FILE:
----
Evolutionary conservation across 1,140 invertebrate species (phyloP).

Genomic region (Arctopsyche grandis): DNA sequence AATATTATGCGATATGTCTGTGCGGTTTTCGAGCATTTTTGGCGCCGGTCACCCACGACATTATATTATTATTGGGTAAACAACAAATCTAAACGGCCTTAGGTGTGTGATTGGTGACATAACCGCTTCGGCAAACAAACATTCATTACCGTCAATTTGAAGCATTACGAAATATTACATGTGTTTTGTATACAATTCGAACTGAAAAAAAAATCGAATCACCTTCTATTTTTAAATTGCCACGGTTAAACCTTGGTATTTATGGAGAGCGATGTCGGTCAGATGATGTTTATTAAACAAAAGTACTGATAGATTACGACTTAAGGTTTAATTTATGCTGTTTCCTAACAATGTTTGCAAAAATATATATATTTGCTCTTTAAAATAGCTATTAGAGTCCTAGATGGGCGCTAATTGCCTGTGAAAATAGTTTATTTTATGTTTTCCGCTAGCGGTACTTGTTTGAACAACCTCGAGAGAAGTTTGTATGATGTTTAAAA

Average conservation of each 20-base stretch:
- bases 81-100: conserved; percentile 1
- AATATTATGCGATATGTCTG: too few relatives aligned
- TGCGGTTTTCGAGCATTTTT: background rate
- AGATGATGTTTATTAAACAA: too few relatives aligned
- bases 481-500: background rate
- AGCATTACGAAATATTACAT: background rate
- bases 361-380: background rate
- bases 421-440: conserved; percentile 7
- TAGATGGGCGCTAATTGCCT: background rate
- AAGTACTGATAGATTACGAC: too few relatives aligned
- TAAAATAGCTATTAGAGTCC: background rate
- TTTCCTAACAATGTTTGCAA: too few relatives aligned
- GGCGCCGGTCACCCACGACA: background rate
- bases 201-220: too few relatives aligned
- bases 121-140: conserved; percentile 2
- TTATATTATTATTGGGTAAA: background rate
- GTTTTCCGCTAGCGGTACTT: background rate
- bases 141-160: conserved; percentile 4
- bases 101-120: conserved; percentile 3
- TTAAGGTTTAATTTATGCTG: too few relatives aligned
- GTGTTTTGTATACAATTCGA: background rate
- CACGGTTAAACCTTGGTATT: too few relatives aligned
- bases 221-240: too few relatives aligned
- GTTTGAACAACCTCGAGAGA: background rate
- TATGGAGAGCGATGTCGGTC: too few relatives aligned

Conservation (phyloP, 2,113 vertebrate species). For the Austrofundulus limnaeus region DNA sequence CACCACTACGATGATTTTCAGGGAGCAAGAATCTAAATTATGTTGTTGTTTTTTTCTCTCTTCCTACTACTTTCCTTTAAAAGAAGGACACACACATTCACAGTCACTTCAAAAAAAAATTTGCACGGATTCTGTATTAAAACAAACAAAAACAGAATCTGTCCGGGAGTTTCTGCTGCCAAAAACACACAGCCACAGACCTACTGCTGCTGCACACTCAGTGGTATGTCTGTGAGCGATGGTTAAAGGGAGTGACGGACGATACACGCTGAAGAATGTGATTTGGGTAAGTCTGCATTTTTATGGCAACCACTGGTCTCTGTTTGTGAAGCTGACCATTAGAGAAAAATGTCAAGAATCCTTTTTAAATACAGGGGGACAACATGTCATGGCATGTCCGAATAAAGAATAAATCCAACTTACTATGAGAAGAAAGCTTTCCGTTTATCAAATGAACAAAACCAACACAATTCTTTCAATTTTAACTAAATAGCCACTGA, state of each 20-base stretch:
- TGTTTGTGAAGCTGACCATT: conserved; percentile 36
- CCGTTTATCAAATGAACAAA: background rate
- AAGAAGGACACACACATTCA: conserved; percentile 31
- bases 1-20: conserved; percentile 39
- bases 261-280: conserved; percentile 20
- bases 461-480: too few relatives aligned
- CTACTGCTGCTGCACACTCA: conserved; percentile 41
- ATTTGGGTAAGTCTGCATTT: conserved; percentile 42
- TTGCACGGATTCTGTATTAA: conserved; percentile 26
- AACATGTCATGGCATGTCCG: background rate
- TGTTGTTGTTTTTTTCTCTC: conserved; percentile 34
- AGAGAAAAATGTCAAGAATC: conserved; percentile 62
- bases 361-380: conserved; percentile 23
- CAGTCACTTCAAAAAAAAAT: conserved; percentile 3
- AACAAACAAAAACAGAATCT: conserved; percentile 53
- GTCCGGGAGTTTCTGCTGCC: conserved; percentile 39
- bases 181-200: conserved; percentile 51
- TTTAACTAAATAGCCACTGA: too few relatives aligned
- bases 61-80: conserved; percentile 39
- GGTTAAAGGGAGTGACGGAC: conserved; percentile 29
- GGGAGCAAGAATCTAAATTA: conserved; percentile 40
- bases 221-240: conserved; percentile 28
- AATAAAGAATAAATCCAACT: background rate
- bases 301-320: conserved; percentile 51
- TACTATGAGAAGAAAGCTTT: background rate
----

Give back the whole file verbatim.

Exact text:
Evolutionary conservation across 1,140 invertebrate species (phyloP).

Genomic region (Arctopsyche grandis): DNA sequence AATATTATGCGATATGTCTGTGCGGTTTTCGAGCATTTTTGGCGCCGGTCACCCACGACATTATATTATTATTGGGTAAACAACAAATCTAAACGGCCTTAGGTGTGTGATTGGTGACATAACCGCTTCGGCAAACAAACATTCATTACCGTCAATTTGAAGCATTACGAAATATTACATGTGTTTTGTATACAATTCGAACTGAAAAAAAAATCGAATCACCTTCTATTTTTAAATTGCCACGGTTAAACCTTGGTATTTATGGAGAGCGATGTCGGTCAGATGATGTTTATTAAACAAAAGTACTGATAGATTACGACTTAAGGTTTAATTTATGCTGTTTCCTAACAATGTTTGCAAAAATATATATATTTGCTCTTTAAAATAGCTATTAGAGTCCTAGATGGGCGCTAATTGCCTGTGAAAATAGTTTATTTTATGTTTTCCGCTAGCGGTACTTGTTTGAACAACCTCGAGAGAAGTTTGTATGATGTTTAAAA

Average conservation of each 20-base stretch:
- bases 81-100: conserved; percentile 1
- AATATTATGCGATATGTCTG: too few relatives aligned
- TGCGGTTTTCGAGCATTTTT: background rate
- AGATGATGTTTATTAAACAA: too few relatives aligned
- bases 481-500: background rate
- AGCATTACGAAATATTACAT: background rate
- bases 361-380: background rate
- bases 421-440: conserved; percentile 7
- TAGATGGGCGCTAATTGCCT: background rate
- AAGTACTGATAGATTACGAC: too few relatives aligned
- TAAAATAGCTATTAGAGTCC: background rate
- TTTCCTAACAATGTTTGCAA: too few relatives aligned
- GGCGCCGGTCACCCACGACA: background rate
- bases 201-220: too few relatives aligned
- bases 121-140: conserved; percentile 2
- TTATATTATTATTGGGTAAA: background rate
- GTTTTCCGCTAGCGGTACTT: background rate
- bases 141-160: conserved; percentile 4
- bases 101-120: conserved; percentile 3
- TTAAGGTTTAATTTATGCTG: too few relatives aligned
- GTGTTTTGTATACAATTCGA: background rate
- CACGGTTAAACCTTGGTATT: too few relatives aligned
- bases 221-240: too few relatives aligned
- GTTTGAACAACCTCGAGAGA: background rate
- TATGGAGAGCGATGTCGGTC: too few relatives aligned

Conservation (phyloP, 2,113 vertebrate species). For the Austrofundulus limnaeus region DNA sequence CACCACTACGATGATTTTCAGGGAGCAAGAATCTAAATTATGTTGTTGTTTTTTTCTCTCTTCCTACTACTTTCCTTTAAAAGAAGGACACACACATTCACAGTCACTTCAAAAAAAAATTTGCACGGATTCTGTATTAAAACAAACAAAAACAGAATCTGTCCGGGAGTTTCTGCTGCCAAAAACACACAGCCACAGACCTACTGCTGCTGCACACTCAGTGGTATGTCTGTGAGCGATGGTTAAAGGGAGTGACGGACGATACACGCTGAAGAATGTGATTTGGGTAAGTCTGCATTTTTATGGCAACCACTGGTCTCTGTTTGTGAAGCTGACCATTAGAGAAAAATGTCAAGAATCCTTTTTAAATACAGGGGGACAACATGTCATGGCATGTCCGAATAAAGAATAAATCCAACTTACTATGAGAAGAAAGCTTTCCGTTTATCAAATGAACAAAACCAACACAATTCTTTCAATTTTAACTAAATAGCCACTGA, state of each 20-base stretch:
- TGTTTGTGAAGCTGACCATT: conserved; percentile 36
- CCGTTTATCAAATGAACAAA: background rate
- AAGAAGGACACACACATTCA: conserved; percentile 31
- bases 1-20: conserved; percentile 39
- bases 261-280: conserved; percentile 20
- bases 461-480: too few relatives aligned
- CTACTGCTGCTGCACACTCA: conserved; percentile 41
- ATTTGGGTAAGTCTGCATTT: conserved; percentile 42
- TTGCACGGATTCTGTATTAA: conserved; percentile 26
- AACATGTCATGGCATGTCCG: background rate
- TGTTGTTGTTTTTTTCTCTC: conserved; percentile 34
- AGAGAAAAATGTCAAGAATC: conserved; percentile 62
- bases 361-380: conserved; percentile 23
- CAGTCACTTCAAAAAAAAAT: conserved; percentile 3
- AACAAACAAAAACAGAATCT: conserved; percentile 53
- GTCCGGGAGTTTCTGCTGCC: conserved; percentile 39
- bases 181-200: conserved; percentile 51
- TTTAACTAAATAGCCACTGA: too few relatives aligned
- bases 61-80: conserved; percentile 39
- GGTTAAAGGGAGTGACGGAC: conserved; percentile 29
- GGGAGCAAGAATCTAAATTA: conserved; percentile 40
- bases 221-240: conserved; percentile 28
- AATAAAGAATAAATCCAACT: background rate
- bases 301-320: conserved; percentile 51
- TACTATGAGAAGAAAGCTTT: background rate